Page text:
The next time the Kentucky state legislature meets, barring a special session, will be early next year when it takes on its most important job: passing a budget. The state budget is the most powerful tool the commonwealth has to build a Kentucky where everyone can thrive.
In even-numbered years like 2024, lawmakers allocate available funds to schools, health care and other vital services all Kentuckians rely on. Sessions in odd-numbered years like the one just completed are supposed to be “non-budget.” But the 2023 session ended up being the most consequential in memory when it comes to state finances. That’s because of House Bill 1, another step in a radical effort to eliminate the source of nearly half of state revenues.
HB 1 follows actions taken in 2018 and 2022 to reduce the income tax, which generates the resources for 41% of the state General Fund. Whereas Kentucky had a 6% top income tax rate every year from 1936 to 2018, the rate will be 4% starting in 2025. The cuts will cost $1.3 billion a year, or more than the state spends to support all of its universities and community colleges.
That revenue reduction will come at the benefit of very few. Kentucky workers will only see a tiny change in their paychecks, while those making more than $105,000 annually will receive two-thirds of the cut. A full 20% of the tax cut will go to the top 1% of earners, who make more than $514,000 a year.
The revenue sacrificed to these cuts could help further address pressing demands like Kentucky’s teacher and state worker shortage, the thousands in housing crisis due to the eastern Kentucky floods and the funding cliff facing child care centers when federal pandemic money soon dries up.
Instead, lawmakers held down spending this session in an apparent effort to make possible another cut to the income tax rate next year, this time to 3.5%. There was one pressing budgetary need the legislature addressed, appropriating funds to the crisis-ridden juvenile detention system. But they were tight-fisted beyond that, even holding back some funds already appropriated for public employee raises and state parks renovation. In total, the legislature maintained a fairly austere budget despite the ample availability of surplus dollars and Kentucky’s many needs.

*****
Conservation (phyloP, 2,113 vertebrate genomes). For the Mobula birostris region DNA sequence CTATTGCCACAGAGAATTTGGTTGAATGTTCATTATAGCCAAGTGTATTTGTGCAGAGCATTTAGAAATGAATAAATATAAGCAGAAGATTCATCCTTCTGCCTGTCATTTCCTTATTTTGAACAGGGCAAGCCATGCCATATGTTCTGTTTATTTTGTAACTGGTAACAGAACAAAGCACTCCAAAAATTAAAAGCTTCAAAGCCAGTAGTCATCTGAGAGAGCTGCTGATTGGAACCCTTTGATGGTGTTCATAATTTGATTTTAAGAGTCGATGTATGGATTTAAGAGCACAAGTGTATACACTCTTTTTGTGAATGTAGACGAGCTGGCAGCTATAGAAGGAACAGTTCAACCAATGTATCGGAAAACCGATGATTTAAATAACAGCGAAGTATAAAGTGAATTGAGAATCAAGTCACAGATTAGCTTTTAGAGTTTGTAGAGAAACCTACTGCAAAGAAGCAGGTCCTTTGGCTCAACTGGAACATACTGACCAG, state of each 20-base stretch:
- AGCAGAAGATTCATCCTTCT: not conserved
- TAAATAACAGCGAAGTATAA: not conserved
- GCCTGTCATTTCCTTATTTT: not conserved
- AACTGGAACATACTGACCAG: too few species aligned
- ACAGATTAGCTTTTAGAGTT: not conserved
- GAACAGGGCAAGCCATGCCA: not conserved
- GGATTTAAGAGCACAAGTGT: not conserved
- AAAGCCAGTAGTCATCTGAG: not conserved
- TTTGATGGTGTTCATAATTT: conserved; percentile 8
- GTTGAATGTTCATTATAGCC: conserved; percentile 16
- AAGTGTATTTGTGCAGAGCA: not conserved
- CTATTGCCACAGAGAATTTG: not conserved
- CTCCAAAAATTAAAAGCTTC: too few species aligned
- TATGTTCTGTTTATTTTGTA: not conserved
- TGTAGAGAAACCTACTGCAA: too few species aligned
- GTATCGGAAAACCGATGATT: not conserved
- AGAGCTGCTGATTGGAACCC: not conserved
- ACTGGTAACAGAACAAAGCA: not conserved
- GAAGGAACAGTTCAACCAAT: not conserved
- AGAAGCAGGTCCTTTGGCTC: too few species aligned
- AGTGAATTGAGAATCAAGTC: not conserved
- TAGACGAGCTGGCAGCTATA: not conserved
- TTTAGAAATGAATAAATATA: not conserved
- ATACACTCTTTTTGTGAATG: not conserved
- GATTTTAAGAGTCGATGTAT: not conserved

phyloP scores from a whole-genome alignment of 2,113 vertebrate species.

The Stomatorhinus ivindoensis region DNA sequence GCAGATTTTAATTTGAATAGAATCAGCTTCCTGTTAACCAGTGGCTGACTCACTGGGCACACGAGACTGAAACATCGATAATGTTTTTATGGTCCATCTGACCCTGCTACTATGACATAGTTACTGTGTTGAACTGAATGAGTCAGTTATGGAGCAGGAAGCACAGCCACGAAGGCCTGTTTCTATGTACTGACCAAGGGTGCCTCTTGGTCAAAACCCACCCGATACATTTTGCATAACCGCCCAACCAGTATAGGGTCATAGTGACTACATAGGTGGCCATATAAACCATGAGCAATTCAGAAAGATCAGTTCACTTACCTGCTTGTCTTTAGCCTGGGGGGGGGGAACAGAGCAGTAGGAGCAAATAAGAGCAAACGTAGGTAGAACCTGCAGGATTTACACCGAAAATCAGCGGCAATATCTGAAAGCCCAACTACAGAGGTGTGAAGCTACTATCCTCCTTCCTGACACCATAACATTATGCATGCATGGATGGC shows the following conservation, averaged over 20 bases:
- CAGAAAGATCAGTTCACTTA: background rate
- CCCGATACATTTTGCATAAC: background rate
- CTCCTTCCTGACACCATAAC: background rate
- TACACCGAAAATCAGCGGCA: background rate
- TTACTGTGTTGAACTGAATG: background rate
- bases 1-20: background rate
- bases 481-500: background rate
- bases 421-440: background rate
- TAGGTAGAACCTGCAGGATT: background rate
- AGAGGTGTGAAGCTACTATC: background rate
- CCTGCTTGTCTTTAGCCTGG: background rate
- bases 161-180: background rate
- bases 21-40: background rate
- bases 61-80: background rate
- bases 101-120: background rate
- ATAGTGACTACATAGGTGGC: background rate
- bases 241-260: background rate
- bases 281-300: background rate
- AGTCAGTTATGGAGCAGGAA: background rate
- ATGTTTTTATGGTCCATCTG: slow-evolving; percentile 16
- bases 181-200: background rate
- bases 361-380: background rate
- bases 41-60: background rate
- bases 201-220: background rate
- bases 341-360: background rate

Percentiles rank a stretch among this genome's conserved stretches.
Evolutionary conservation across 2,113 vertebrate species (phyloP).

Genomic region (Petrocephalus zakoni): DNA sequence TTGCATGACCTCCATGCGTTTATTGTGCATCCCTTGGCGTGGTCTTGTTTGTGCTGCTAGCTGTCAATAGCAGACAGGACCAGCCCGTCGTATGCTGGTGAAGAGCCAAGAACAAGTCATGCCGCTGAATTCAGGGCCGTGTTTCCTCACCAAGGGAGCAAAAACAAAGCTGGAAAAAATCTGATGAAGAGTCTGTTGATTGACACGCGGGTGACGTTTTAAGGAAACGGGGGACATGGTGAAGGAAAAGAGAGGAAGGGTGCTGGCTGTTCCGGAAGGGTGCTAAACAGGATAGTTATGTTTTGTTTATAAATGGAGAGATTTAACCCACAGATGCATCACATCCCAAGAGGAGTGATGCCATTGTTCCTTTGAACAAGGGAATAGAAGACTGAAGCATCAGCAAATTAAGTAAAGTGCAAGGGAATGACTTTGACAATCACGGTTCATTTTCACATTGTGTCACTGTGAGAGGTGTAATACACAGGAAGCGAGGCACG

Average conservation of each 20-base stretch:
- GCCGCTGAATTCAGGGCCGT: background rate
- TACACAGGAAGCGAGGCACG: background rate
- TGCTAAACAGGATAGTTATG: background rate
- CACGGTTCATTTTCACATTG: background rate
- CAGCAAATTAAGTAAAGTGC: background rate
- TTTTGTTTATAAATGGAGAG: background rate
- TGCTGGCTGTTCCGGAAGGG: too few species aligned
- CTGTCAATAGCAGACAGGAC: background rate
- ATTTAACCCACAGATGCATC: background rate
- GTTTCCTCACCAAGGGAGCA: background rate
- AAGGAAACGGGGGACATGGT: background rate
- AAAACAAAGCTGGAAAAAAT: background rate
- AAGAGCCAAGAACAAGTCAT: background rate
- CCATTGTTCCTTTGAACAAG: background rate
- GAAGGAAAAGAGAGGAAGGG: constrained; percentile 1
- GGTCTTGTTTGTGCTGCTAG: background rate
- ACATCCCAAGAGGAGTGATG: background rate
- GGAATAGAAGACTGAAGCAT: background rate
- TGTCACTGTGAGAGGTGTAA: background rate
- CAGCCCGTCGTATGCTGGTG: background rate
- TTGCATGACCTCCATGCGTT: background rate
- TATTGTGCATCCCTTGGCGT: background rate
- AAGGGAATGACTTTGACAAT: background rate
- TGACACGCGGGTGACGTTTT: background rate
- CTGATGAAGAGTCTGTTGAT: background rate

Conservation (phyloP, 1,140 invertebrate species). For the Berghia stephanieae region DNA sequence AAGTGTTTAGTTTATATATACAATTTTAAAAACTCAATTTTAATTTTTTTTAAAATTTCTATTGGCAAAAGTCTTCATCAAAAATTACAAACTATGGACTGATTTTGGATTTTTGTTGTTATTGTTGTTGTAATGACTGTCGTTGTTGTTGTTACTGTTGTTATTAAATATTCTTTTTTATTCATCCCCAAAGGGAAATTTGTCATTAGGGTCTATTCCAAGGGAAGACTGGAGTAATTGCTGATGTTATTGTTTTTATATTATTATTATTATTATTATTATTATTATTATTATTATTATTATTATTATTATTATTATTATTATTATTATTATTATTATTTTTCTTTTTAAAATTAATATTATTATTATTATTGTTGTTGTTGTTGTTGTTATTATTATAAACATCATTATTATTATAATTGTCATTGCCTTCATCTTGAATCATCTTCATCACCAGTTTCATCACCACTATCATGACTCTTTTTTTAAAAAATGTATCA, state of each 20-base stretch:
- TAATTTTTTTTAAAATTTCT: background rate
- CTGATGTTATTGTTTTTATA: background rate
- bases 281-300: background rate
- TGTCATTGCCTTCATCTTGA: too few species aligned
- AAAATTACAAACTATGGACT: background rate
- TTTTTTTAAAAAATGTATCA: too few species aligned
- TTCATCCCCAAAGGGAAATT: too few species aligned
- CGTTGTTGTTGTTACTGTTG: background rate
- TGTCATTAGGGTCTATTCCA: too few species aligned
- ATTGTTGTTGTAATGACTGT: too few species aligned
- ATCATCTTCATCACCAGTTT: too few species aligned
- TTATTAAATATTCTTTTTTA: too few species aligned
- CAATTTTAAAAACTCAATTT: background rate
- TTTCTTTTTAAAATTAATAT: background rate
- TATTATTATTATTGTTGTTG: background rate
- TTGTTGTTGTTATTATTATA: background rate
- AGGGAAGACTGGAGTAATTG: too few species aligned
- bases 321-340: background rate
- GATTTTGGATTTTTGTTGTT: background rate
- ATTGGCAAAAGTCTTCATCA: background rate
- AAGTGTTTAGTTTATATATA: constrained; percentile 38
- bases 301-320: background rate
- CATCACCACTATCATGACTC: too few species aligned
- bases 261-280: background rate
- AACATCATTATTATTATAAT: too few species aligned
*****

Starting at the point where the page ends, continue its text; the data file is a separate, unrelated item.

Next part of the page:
A major problem with the aggressive tax cuts continued under HB 1 is that they treat recent strong revenues as permanent rather than what they are: the temporary result of unique pandemic conditions. Federal stimulus has pushed the unemployment rate to its lowest in 40 years, and supply chain problems have pushed inflation to its highest rate over that time. Those factors have artificially elevated prices and wages, but are not expected to last. With the Federal Reserve aggressively raising interest rates, there is rising uncertainty about where the economy is headed and persistent concerns about a recession.
HB 1 also put into law for the first time the explicit goal of eliminating the income tax entirely, a calamitous move that would wipe out more than $5 billion in revenue from the state.
How will we replace that? Supporters have put forward no plan for doing so, or even identified a feasible option. Fairy tales of resulting mass migration and economic growth are disproven through the experience of states like Kansas.
Lawmakers are unlikely to try making up some of the enormous future lost revenue by increasing the sales tax. That would be asking working class, poor and elderly Kentuckians to pay for tax cuts for the wealthy, and would also go against the extreme anti-tax ideology too many lawmakers hold. We are then only left with shrinking revenues – and with it, the crucial public investments Kentucky needs to be educated, healthy and prosperous.
Let’s stop now before more damage is done.